205 N.J.L.J. 155
July 4, 2011
Issued by CAA June 28, 2011
COMMITTEE ON ATTORNEY ADVERTISING
Appointed by the Supreme Court of New Jersey
Committee on Attorney Advertising
Internet Advertising, Misleading Content,
and Impermissible Referral Services
The Committee on Attorney Advertising received a grievance regarding an Internet attorney-client matching company (“Internet company”) with which fifteen (15) New Jersey attorneys were participating. The attorney respondents and the Internet company submitted a response to the allegations set forth in the grievance. Recognizing that the rules in New Jersey on Internet advertising may not be clear, the Committee hereby addresses the grievance by issuing an advisory opinion. The Committee finds that the Internet website is not an impermissible attorney referral service but it is misleading, in violation of Rule of Professional Conduct 7.1(a). New Jersey attorneys may not participate in advertising that is misleading.
The Internet company offers a group of websites concerning bankruptcy. The websites include general information about what debts may be discharged and the difference between a chapter 7 and chapter 13 bankruptcy, and offers to connect visitors to the website (“Users”) with a bankruptcy attorney. Respondents stated that the company takes actions to ensure that its websites have a high ranking on various Internet search engines (“search engine optimization”).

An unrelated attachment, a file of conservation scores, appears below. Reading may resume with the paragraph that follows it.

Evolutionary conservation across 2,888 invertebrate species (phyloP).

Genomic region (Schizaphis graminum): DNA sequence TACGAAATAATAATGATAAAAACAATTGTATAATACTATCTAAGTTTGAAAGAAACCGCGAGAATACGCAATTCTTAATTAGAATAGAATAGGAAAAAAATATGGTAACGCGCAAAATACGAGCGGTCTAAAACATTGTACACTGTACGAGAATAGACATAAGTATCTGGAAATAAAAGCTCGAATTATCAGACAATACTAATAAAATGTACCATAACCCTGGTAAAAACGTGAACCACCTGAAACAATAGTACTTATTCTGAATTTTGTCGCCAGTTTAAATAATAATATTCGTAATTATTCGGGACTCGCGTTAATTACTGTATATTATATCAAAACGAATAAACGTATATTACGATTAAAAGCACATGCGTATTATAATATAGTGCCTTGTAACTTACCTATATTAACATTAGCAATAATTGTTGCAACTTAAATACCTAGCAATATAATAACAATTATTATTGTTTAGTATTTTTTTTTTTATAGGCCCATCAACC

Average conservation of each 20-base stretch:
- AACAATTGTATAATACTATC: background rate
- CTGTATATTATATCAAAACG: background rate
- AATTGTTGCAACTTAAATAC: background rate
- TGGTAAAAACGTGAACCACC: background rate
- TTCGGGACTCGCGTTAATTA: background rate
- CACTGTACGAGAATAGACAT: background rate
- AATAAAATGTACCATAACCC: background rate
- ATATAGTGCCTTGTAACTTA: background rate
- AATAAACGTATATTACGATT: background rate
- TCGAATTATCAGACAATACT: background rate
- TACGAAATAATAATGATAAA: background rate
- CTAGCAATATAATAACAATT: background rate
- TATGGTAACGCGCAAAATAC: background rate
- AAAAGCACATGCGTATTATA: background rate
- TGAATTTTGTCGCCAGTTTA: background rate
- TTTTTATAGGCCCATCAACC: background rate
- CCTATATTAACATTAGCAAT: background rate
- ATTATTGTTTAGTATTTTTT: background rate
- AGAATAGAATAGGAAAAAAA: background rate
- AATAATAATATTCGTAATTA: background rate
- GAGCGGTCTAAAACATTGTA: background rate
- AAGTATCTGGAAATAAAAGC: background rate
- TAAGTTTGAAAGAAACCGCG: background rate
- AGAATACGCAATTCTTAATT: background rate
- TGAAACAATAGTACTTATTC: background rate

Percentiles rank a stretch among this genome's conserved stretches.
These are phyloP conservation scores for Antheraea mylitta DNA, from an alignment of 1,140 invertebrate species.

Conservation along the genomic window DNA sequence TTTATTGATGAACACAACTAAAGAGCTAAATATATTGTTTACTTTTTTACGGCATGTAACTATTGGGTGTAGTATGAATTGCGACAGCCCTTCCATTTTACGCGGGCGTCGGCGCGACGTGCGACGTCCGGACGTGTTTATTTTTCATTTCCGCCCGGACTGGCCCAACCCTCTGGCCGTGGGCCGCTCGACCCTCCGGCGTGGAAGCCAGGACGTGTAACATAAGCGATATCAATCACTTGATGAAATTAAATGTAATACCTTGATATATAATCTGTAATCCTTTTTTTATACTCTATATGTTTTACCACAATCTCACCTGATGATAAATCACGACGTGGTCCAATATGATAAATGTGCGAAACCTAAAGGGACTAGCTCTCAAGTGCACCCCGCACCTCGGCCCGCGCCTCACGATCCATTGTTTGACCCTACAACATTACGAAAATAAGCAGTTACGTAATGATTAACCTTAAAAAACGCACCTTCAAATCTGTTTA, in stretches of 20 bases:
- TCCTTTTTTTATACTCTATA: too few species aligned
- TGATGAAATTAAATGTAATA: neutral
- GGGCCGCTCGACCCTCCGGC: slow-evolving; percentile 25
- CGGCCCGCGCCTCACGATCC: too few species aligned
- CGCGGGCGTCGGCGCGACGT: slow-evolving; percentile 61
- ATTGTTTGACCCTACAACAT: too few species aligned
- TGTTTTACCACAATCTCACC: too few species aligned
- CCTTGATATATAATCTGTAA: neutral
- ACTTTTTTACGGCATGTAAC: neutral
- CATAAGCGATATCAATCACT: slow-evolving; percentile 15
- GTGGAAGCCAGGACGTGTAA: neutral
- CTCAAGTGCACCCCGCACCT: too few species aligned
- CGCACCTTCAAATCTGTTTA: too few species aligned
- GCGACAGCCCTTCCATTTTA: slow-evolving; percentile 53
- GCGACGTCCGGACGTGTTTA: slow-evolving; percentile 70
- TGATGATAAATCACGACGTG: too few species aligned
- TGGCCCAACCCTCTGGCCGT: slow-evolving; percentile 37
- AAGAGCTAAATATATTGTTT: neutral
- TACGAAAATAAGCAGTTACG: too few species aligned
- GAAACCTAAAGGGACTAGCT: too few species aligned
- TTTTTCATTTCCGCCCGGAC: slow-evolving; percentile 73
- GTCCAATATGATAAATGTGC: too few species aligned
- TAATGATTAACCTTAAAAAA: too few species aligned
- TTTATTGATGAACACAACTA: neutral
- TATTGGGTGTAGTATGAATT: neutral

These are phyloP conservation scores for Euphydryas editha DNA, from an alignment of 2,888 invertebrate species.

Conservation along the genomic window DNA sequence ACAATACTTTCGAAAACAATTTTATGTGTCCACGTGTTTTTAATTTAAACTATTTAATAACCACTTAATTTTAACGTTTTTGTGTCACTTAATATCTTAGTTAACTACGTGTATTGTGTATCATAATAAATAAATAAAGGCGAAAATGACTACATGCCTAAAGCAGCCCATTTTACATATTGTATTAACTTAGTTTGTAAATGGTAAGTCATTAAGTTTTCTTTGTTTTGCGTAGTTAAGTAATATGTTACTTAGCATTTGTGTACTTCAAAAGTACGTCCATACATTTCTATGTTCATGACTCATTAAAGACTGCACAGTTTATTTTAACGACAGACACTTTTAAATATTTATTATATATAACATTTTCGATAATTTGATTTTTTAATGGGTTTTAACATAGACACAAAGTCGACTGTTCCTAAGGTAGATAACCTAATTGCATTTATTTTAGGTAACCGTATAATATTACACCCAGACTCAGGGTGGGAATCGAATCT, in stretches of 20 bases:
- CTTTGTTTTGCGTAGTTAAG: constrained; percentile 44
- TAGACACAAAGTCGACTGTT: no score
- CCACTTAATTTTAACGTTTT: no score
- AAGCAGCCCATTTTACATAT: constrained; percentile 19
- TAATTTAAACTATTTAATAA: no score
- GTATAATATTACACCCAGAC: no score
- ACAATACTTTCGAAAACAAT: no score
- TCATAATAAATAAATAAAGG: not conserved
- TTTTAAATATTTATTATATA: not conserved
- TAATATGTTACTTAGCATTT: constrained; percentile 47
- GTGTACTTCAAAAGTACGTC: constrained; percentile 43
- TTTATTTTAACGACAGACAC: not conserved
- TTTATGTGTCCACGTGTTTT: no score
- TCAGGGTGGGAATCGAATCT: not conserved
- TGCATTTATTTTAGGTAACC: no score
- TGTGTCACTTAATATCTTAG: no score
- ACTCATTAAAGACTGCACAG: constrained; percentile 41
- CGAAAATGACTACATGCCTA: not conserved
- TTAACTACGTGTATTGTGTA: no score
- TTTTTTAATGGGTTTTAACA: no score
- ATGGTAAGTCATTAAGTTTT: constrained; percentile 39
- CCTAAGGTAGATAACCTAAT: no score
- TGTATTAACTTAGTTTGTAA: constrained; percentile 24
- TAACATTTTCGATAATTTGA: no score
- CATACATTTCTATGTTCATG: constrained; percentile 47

The Committee focused on one specific website with which the New Jersey attorneys were participating. Attorneys who participate in this website pay for the exclusive rights to a geographical area, by zip code. When a User seeking an attorney provides his or her zip code and contact information, the website will identify the sole participating attorney for the pertinent geographical area.
The website does not inform the User that the search for a bankruptcy attorney is completed the moment he or she inputs a zip code. Rather, the website home page invites the User to “get a free evaluation from a local bankruptcy attorney” by filling out a form. The website states that “step 1 of 5” for the free evaluation is to provide the User’s zip code and select a reason for considering bankruptcy. The website explains that the User must provide the zip code because “the law varies from state to state.”
The User enters the zip code and the next screen – step 2 of the “free evaluation” – appears, seeking information about bills and monthly expenses. Step 3 of this “free evaluation” asks about what assets the User owns, step 4 asks about income, and step 5 requests the User’s contact information. While only the zip code box in step 1 and parts of the contact information in step 5 have a little red asterisk indicating “required information,” the sequential steps seeking what any consumer would feel is pertinent information for the promised “evaluation” appear to be necessary.